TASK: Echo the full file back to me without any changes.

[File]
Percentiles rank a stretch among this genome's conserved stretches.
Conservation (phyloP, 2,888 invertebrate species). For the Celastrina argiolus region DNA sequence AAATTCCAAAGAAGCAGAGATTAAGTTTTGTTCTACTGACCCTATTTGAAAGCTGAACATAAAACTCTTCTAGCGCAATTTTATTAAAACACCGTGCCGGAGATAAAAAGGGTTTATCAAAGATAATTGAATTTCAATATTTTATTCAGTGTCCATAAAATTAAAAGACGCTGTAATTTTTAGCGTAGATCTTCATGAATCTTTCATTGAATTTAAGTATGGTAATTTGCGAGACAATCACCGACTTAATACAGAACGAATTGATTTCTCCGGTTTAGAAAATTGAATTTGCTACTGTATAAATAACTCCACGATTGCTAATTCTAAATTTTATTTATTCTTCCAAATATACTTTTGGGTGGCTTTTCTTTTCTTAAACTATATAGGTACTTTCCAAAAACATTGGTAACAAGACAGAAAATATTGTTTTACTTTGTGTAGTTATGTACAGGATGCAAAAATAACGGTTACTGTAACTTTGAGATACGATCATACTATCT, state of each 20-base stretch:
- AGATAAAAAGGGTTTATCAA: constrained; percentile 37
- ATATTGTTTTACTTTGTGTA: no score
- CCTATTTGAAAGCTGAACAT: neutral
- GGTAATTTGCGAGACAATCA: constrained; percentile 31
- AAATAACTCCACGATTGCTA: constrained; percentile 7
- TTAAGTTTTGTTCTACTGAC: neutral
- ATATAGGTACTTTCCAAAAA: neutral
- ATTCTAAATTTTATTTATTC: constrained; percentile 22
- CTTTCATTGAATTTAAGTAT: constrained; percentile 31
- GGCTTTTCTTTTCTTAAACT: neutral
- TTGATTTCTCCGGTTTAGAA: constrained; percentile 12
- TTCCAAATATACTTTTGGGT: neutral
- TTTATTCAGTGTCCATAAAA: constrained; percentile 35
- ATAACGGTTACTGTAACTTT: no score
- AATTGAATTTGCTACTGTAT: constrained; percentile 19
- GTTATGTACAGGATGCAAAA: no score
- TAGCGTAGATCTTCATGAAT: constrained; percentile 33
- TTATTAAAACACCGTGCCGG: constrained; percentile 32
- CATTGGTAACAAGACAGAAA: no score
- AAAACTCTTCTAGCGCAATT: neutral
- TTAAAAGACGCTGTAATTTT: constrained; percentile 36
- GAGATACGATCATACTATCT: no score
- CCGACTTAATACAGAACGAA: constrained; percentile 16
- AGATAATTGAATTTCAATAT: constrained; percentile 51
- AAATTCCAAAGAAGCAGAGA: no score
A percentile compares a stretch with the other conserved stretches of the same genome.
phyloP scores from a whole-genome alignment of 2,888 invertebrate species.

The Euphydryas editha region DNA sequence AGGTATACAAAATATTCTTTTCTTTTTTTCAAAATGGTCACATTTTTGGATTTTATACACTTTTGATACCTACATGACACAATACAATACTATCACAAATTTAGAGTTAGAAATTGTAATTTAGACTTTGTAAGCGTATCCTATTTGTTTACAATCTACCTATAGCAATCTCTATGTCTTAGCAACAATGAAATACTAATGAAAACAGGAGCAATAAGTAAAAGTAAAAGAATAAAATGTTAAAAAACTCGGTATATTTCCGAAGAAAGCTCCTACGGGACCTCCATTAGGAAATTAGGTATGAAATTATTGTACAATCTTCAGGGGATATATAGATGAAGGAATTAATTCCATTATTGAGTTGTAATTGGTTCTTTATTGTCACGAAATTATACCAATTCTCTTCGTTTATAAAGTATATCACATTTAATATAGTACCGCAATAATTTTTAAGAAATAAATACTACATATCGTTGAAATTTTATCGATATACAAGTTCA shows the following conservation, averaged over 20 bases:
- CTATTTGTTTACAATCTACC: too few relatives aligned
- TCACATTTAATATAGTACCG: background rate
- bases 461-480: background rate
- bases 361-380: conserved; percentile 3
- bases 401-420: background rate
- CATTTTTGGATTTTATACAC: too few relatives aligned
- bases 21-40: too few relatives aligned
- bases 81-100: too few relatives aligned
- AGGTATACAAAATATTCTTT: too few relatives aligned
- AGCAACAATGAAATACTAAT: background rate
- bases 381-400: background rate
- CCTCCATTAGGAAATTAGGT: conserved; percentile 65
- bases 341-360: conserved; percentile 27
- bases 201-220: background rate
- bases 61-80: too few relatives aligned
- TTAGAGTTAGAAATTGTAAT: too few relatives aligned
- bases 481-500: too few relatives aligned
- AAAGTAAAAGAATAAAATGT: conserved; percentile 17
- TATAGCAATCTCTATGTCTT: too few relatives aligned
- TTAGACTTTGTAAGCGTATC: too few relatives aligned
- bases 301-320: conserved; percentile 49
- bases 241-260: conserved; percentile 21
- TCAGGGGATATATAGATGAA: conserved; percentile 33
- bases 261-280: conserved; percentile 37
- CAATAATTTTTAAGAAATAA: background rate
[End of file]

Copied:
Percentiles rank a stretch among this genome's conserved stretches.
Conservation (phyloP, 2,888 invertebrate species). For the Celastrina argiolus region DNA sequence AAATTCCAAAGAAGCAGAGATTAAGTTTTGTTCTACTGACCCTATTTGAAAGCTGAACATAAAACTCTTCTAGCGCAATTTTATTAAAACACCGTGCCGGAGATAAAAAGGGTTTATCAAAGATAATTGAATTTCAATATTTTATTCAGTGTCCATAAAATTAAAAGACGCTGTAATTTTTAGCGTAGATCTTCATGAATCTTTCATTGAATTTAAGTATGGTAATTTGCGAGACAATCACCGACTTAATACAGAACGAATTGATTTCTCCGGTTTAGAAAATTGAATTTGCTACTGTATAAATAACTCCACGATTGCTAATTCTAAATTTTATTTATTCTTCCAAATATACTTTTGGGTGGCTTTTCTTTTCTTAAACTATATAGGTACTTTCCAAAAACATTGGTAACAAGACAGAAAATATTGTTTTACTTTGTGTAGTTATGTACAGGATGCAAAAATAACGGTTACTGTAACTTTGAGATACGATCATACTATCT, state of each 20-base stretch:
- AGATAAAAAGGGTTTATCAA: constrained; percentile 37
- ATATTGTTTTACTTTGTGTA: no score
- CCTATTTGAAAGCTGAACAT: neutral
- GGTAATTTGCGAGACAATCA: constrained; percentile 31
- AAATAACTCCACGATTGCTA: constrained; percentile 7
- TTAAGTTTTGTTCTACTGAC: neutral
- ATATAGGTACTTTCCAAAAA: neutral
- ATTCTAAATTTTATTTATTC: constrained; percentile 22
- CTTTCATTGAATTTAAGTAT: constrained; percentile 31
- GGCTTTTCTTTTCTTAAACT: neutral
- TTGATTTCTCCGGTTTAGAA: constrained; percentile 12
- TTCCAAATATACTTTTGGGT: neutral
- TTTATTCAGTGTCCATAAAA: constrained; percentile 35
- ATAACGGTTACTGTAACTTT: no score
- AATTGAATTTGCTACTGTAT: constrained; percentile 19
- GTTATGTACAGGATGCAAAA: no score
- TAGCGTAGATCTTCATGAAT: constrained; percentile 33
- TTATTAAAACACCGTGCCGG: constrained; percentile 32
- CATTGGTAACAAGACAGAAA: no score
- AAAACTCTTCTAGCGCAATT: neutral
- TTAAAAGACGCTGTAATTTT: constrained; percentile 36
- GAGATACGATCATACTATCT: no score
- CCGACTTAATACAGAACGAA: constrained; percentile 16
- AGATAATTGAATTTCAATAT: constrained; percentile 51
- AAATTCCAAAGAAGCAGAGA: no score
A percentile compares a stretch with the other conserved stretches of the same genome.
phyloP scores from a whole-genome alignment of 2,888 invertebrate species.

The Euphydryas editha region DNA sequence AGGTATACAAAATATTCTTTTCTTTTTTTCAAAATGGTCACATTTTTGGATTTTATACACTTTTGATACCTACATGACACAATACAATACTATCACAAATTTAGAGTTAGAAATTGTAATTTAGACTTTGTAAGCGTATCCTATTTGTTTACAATCTACCTATAGCAATCTCTATGTCTTAGCAACAATGAAATACTAATGAAAACAGGAGCAATAAGTAAAAGTAAAAGAATAAAATGTTAAAAAACTCGGTATATTTCCGAAGAAAGCTCCTACGGGACCTCCATTAGGAAATTAGGTATGAAATTATTGTACAATCTTCAGGGGATATATAGATGAAGGAATTAATTCCATTATTGAGTTGTAATTGGTTCTTTATTGTCACGAAATTATACCAATTCTCTTCGTTTATAAAGTATATCACATTTAATATAGTACCGCAATAATTTTTAAGAAATAAATACTACATATCGTTGAAATTTTATCGATATACAAGTTCA shows the following conservation, averaged over 20 bases:
- CTATTTGTTTACAATCTACC: too few relatives aligned
- TCACATTTAATATAGTACCG: background rate
- bases 461-480: background rate
- bases 361-380: conserved; percentile 3
- bases 401-420: background rate
- CATTTTTGGATTTTATACAC: too few relatives aligned
- bases 21-40: too few relatives aligned
- bases 81-100: too few relatives aligned
- AGGTATACAAAATATTCTTT: too few relatives aligned
- AGCAACAATGAAATACTAAT: background rate
- bases 381-400: background rate
- CCTCCATTAGGAAATTAGGT: conserved; percentile 65
- bases 341-360: conserved; percentile 27
- bases 201-220: background rate
- bases 61-80: too few relatives aligned
- TTAGAGTTAGAAATTGTAAT: too few relatives aligned
- bases 481-500: too few relatives aligned
- AAAGTAAAAGAATAAAATGT: conserved; percentile 17
- TATAGCAATCTCTATGTCTT: too few relatives aligned
- TTAGACTTTGTAAGCGTATC: too few relatives aligned
- bases 301-320: conserved; percentile 49
- bases 241-260: conserved; percentile 21
- TCAGGGGATATATAGATGAA: conserved; percentile 33
- bases 261-280: conserved; percentile 37
- CAATAATTTTTAAGAAATAA: background rate